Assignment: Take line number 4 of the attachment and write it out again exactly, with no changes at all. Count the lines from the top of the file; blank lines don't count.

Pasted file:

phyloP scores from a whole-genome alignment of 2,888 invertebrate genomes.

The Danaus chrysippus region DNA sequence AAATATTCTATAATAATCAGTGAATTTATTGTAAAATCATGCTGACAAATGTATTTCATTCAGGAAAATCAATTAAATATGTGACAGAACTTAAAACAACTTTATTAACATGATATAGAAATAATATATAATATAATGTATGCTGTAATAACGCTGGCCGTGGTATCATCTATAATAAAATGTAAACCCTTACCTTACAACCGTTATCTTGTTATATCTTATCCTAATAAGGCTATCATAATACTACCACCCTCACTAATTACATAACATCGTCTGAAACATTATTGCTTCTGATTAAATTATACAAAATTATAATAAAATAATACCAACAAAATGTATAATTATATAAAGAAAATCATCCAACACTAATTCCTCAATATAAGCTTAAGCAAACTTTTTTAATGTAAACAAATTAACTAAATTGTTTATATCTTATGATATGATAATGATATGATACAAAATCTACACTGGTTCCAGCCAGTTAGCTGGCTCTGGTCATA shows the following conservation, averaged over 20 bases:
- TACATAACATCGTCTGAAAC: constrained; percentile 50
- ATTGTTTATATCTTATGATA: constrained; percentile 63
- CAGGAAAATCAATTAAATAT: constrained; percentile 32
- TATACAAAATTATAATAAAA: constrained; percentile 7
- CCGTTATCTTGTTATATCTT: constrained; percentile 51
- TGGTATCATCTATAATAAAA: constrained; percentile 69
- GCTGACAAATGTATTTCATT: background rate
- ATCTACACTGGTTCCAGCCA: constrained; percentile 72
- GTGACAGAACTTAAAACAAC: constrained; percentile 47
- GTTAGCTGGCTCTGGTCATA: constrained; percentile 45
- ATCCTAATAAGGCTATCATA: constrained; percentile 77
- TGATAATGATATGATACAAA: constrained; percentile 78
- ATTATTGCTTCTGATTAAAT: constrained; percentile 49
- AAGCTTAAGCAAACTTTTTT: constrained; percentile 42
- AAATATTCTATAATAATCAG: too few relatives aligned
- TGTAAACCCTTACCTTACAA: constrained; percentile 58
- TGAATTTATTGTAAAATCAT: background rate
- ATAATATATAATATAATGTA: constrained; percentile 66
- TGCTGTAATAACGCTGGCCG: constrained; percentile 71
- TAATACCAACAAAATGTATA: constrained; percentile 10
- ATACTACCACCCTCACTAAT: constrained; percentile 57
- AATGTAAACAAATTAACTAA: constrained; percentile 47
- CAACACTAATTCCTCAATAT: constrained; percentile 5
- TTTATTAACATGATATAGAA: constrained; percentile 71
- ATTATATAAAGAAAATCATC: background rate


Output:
- ATTGTTTATATCTTATGATA: constrained; percentile 63